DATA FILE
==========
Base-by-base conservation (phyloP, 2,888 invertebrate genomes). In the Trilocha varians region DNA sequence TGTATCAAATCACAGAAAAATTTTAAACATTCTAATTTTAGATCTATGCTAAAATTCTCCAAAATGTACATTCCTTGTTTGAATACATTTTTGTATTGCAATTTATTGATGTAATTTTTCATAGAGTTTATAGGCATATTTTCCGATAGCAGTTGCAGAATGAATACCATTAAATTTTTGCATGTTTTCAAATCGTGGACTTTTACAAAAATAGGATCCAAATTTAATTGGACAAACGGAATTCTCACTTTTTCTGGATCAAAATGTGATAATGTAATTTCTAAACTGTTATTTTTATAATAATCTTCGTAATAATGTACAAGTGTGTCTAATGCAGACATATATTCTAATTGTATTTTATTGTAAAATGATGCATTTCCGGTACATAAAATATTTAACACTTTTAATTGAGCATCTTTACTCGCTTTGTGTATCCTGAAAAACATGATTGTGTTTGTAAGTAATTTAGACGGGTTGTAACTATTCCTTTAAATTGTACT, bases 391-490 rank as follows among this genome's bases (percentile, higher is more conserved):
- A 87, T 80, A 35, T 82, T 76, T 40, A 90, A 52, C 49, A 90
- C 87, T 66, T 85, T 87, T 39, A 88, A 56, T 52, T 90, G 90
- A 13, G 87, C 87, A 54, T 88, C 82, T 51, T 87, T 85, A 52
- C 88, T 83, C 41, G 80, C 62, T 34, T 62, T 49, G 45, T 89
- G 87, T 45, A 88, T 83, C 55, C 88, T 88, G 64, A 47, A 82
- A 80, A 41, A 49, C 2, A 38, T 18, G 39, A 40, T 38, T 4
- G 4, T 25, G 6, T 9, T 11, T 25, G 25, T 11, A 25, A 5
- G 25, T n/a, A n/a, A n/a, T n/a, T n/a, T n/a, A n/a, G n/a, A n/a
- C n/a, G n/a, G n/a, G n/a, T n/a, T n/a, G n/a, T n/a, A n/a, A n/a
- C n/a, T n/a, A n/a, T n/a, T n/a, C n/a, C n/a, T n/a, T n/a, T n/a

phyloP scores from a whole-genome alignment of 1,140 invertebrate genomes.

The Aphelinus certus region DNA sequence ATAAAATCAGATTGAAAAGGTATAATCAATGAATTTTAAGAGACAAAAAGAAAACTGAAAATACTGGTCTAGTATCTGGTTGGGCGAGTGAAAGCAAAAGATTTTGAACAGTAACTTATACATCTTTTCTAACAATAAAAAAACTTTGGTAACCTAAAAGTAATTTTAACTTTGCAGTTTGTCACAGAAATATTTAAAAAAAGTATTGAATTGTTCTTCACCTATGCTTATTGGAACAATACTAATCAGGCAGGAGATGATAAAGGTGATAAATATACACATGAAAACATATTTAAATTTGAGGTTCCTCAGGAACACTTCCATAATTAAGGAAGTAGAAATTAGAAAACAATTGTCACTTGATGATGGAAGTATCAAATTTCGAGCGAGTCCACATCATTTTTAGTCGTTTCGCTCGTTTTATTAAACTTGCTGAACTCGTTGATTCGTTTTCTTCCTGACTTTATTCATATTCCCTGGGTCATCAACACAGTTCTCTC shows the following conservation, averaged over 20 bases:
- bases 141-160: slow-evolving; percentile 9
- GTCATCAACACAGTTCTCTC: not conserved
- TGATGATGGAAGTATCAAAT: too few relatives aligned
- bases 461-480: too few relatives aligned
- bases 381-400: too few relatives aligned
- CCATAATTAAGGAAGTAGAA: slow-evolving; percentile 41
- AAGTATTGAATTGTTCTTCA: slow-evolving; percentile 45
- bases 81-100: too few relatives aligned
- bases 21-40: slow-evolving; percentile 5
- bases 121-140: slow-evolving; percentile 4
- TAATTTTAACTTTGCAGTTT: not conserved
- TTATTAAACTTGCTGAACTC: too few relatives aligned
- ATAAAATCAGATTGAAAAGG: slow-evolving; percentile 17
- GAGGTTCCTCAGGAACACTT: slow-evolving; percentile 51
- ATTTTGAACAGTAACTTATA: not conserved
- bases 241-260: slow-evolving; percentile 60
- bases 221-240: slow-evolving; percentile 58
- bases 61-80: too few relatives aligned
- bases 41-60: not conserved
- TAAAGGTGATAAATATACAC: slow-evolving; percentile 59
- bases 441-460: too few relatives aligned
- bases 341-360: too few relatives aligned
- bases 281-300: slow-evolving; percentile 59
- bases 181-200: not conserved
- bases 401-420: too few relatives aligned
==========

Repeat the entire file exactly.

Base-by-base conservation (phyloP, 2,888 invertebrate genomes). In the Trilocha varians region DNA sequence TGTATCAAATCACAGAAAAATTTTAAACATTCTAATTTTAGATCTATGCTAAAATTCTCCAAAATGTACATTCCTTGTTTGAATACATTTTTGTATTGCAATTTATTGATGTAATTTTTCATAGAGTTTATAGGCATATTTTCCGATAGCAGTTGCAGAATGAATACCATTAAATTTTTGCATGTTTTCAAATCGTGGACTTTTACAAAAATAGGATCCAAATTTAATTGGACAAACGGAATTCTCACTTTTTCTGGATCAAAATGTGATAATGTAATTTCTAAACTGTTATTTTTATAATAATCTTCGTAATAATGTACAAGTGTGTCTAATGCAGACATATATTCTAATTGTATTTTATTGTAAAATGATGCATTTCCGGTACATAAAATATTTAACACTTTTAATTGAGCATCTTTACTCGCTTTGTGTATCCTGAAAAACATGATTGTGTTTGTAAGTAATTTAGACGGGTTGTAACTATTCCTTTAAATTGTACT, bases 391-490 rank as follows among this genome's bases (percentile, higher is more conserved):
- A 87, T 80, A 35, T 82, T 76, T 40, A 90, A 52, C 49, A 90
- C 87, T 66, T 85, T 87, T 39, A 88, A 56, T 52, T 90, G 90
- A 13, G 87, C 87, A 54, T 88, C 82, T 51, T 87, T 85, A 52
- C 88, T 83, C 41, G 80, C 62, T 34, T 62, T 49, G 45, T 89
- G 87, T 45, A 88, T 83, C 55, C 88, T 88, G 64, A 47, A 82
- A 80, A 41, A 49, C 2, A 38, T 18, G 39, A 40, T 38, T 4
- G 4, T 25, G 6, T 9, T 11, T 25, G 25, T 11, A 25, A 5
- G 25, T n/a, A n/a, A n/a, T n/a, T n/a, T n/a, A n/a, G n/a, A n/a
- C n/a, G n/a, G n/a, G n/a, T n/a, T n/a, G n/a, T n/a, A n/a, A n/a
- C n/a, T n/a, A n/a, T n/a, T n/a, C n/a, C n/a, T n/a, T n/a, T n/a

phyloP scores from a whole-genome alignment of 1,140 invertebrate genomes.

The Aphelinus certus region DNA sequence ATAAAATCAGATTGAAAAGGTATAATCAATGAATTTTAAGAGACAAAAAGAAAACTGAAAATACTGGTCTAGTATCTGGTTGGGCGAGTGAAAGCAAAAGATTTTGAACAGTAACTTATACATCTTTTCTAACAATAAAAAAACTTTGGTAACCTAAAAGTAATTTTAACTTTGCAGTTTGTCACAGAAATATTTAAAAAAAGTATTGAATTGTTCTTCACCTATGCTTATTGGAACAATACTAATCAGGCAGGAGATGATAAAGGTGATAAATATACACATGAAAACATATTTAAATTTGAGGTTCCTCAGGAACACTTCCATAATTAAGGAAGTAGAAATTAGAAAACAATTGTCACTTGATGATGGAAGTATCAAATTTCGAGCGAGTCCACATCATTTTTAGTCGTTTCGCTCGTTTTATTAAACTTGCTGAACTCGTTGATTCGTTTTCTTCCTGACTTTATTCATATTCCCTGGGTCATCAACACAGTTCTCTC shows the following conservation, averaged over 20 bases:
- bases 141-160: slow-evolving; percentile 9
- GTCATCAACACAGTTCTCTC: not conserved
- TGATGATGGAAGTATCAAAT: too few relatives aligned
- bases 461-480: too few relatives aligned
- bases 381-400: too few relatives aligned
- CCATAATTAAGGAAGTAGAA: slow-evolving; percentile 41
- AAGTATTGAATTGTTCTTCA: slow-evolving; percentile 45
- bases 81-100: too few relatives aligned
- bases 21-40: slow-evolving; percentile 5
- bases 121-140: slow-evolving; percentile 4
- TAATTTTAACTTTGCAGTTT: not conserved
- TTATTAAACTTGCTGAACTC: too few relatives aligned
- ATAAAATCAGATTGAAAAGG: slow-evolving; percentile 17
- GAGGTTCCTCAGGAACACTT: slow-evolving; percentile 51
- ATTTTGAACAGTAACTTATA: not conserved
- bases 241-260: slow-evolving; percentile 60
- bases 221-240: slow-evolving; percentile 58
- bases 61-80: too few relatives aligned
- bases 41-60: not conserved
- TAAAGGTGATAAATATACAC: slow-evolving; percentile 59
- bases 441-460: too few relatives aligned
- bases 341-360: too few relatives aligned
- bases 281-300: slow-evolving; percentile 59
- bases 181-200: not conserved
- bases 401-420: too few relatives aligned